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Sexual Health of Adolescents and Young Adults in the United States

The share of adolescents engaging in sexual activity has declined over the past few decades. Despite the growing attention to prevention and health education, recent data indicate that the rates of unintended pregnancy and sexually transmitted infections (STI) remain higher for young adults than older adults and higher than the rates in most developed nations. This fact sheet provides key data on sexual activity, pregnancy, contraceptive use, prevalence of STIs among teenagers and young adults, and access to reproductive health services.

Sexual Activity

  • Nearly half (47%) of all high school students report ever having had sexual intercourse in 2011, a decline from 54% in 1991.  Males are slightly more likely than females to report having had sex (49% vs. 46%).1
  • There are racial/ethnic differences in sexual activity rates.  Black high school students are more likely to have had intercourse (60%) compared to White (44%) and Hispanic students (49%). More Black high school students (14%)2 and Latino students (7%) initiated sex before age 13 compared to White students (4%).1
  • 26% of female teens and 29% of male teens had more than one sexual partner in their lives. The percentage of high school students who report having had four or more sexual partners declined from 18% in 1995 to 15% in 2011.1
  • Almost one-quarter (22%) of sexually active high school students reported using alcohol or drugs during their most recent sexual encounter, with males having a higher percentage (26%) compared to females (18%), and White males (28%) higher than Black males (19%).1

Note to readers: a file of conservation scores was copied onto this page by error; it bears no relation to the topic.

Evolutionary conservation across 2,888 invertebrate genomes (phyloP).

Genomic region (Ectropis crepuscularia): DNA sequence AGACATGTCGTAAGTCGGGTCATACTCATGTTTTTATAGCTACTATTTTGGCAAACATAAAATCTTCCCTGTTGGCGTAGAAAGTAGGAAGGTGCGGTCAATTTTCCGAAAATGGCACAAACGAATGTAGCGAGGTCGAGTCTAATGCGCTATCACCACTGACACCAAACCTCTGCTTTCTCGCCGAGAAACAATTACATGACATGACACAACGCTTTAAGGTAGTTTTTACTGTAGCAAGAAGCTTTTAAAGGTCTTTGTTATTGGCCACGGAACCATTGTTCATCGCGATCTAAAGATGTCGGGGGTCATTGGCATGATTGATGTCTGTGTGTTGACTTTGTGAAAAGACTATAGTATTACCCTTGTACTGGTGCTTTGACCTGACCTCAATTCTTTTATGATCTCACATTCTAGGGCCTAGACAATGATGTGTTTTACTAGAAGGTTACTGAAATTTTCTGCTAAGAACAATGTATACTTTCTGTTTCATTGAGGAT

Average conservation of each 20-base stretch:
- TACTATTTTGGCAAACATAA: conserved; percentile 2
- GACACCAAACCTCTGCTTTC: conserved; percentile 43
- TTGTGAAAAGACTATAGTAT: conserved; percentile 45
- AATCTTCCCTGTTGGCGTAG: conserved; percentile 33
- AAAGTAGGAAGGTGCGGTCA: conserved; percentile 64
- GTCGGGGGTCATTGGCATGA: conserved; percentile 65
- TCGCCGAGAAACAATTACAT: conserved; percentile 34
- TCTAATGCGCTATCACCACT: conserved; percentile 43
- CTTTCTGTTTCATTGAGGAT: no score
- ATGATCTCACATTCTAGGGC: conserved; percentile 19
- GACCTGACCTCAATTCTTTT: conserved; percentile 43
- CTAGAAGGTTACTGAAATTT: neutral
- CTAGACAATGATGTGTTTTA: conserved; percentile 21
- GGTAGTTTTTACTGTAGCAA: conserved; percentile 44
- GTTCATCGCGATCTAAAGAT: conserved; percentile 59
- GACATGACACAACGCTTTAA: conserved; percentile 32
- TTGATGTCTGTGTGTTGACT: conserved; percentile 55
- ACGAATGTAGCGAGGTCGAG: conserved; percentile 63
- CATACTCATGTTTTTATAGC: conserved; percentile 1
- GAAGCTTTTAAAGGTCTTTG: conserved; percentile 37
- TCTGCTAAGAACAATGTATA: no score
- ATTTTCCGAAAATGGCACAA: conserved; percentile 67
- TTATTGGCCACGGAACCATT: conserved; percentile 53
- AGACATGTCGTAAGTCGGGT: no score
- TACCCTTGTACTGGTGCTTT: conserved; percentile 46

• One in ten high school students reported having experienced dating violence.  Eight percent of students have been physically forced to have sexual intercourse, with females (12%) more likely than males (5%) to report this experience.1
  • Young women experience the highest rates of rape and sexual assault. More than 1 in 5 (22%) college women have been victims of physical abuse, sexual abuse, or threats of physical violence.3
  • “Sexting” is the exchange of explicit sexual messages or images by mobile phone. 13% of 14-24 year olds report having shared a naked photo or video of themselves via digital communication such as the internet or text messaging.4

    Pregnancy, Birth, and Abortion Rates Among Teens Have Been Steadily Declining in the U.S.

    Figure 1: Pregnancy, Birth, and Abortion Rates Among Teens Have Been Steadily Declining in the U.S.

Pregnancy

  • The pregnancy rate among female teens ages 15-19 in 2008 was 67.8 per 1,000, a drop of 58% since the peak in 1990.5 Despite the decline in this rate over the past decade, the U.S. continues to have among the highest teen pregnancy, birth, and abortion rates in the developed world.6
  • Following a long-term decline, the teen birth rate has decreased significantly between 2007 and 2011, dropping 10 percent from 42 to 31.3 per 1,000 females (Figure 1).7
  • Although birth rates have fallen for teens of all races and ethnicities, the rates for African American, Hispanic and Native American teens are over twice the rates of White and Asian American youth (Figure 2).
  • The vast majority of t­­een pregnancies are unplanned.  These pregnancies comprise a fifth of total unintended pregnancies annually in the US.8 Approximately 18% of women having abortions in the U.S. are teens and 33% are between the ages of 20 and 24.9
  • In 2010, the teen birth rate in rural counties was nearly one-third higher than the rest of the country, regardless of age or race/ethnicity.10 Teen birth rates have been declining in rural areas, but not nearly as quickly as in suburban and urban areas.

    Teen Birth Rates Have Been Declining for All Groups, but Racial and Ethnic Disparities Still Exist

    Figure 2: Teen Birth Rates Have Been Declining for All Groups, but Racial and Ethnic Disparities Still Exist

Contraception

  • Among adolescents, 53% of females and 45% of males talked about contraception or STIs with their partner before their first time having sex.11
  • In a nationally representative survey high school students, 67% of males and 54% of females said they had used a condom at last sexual intercourse.1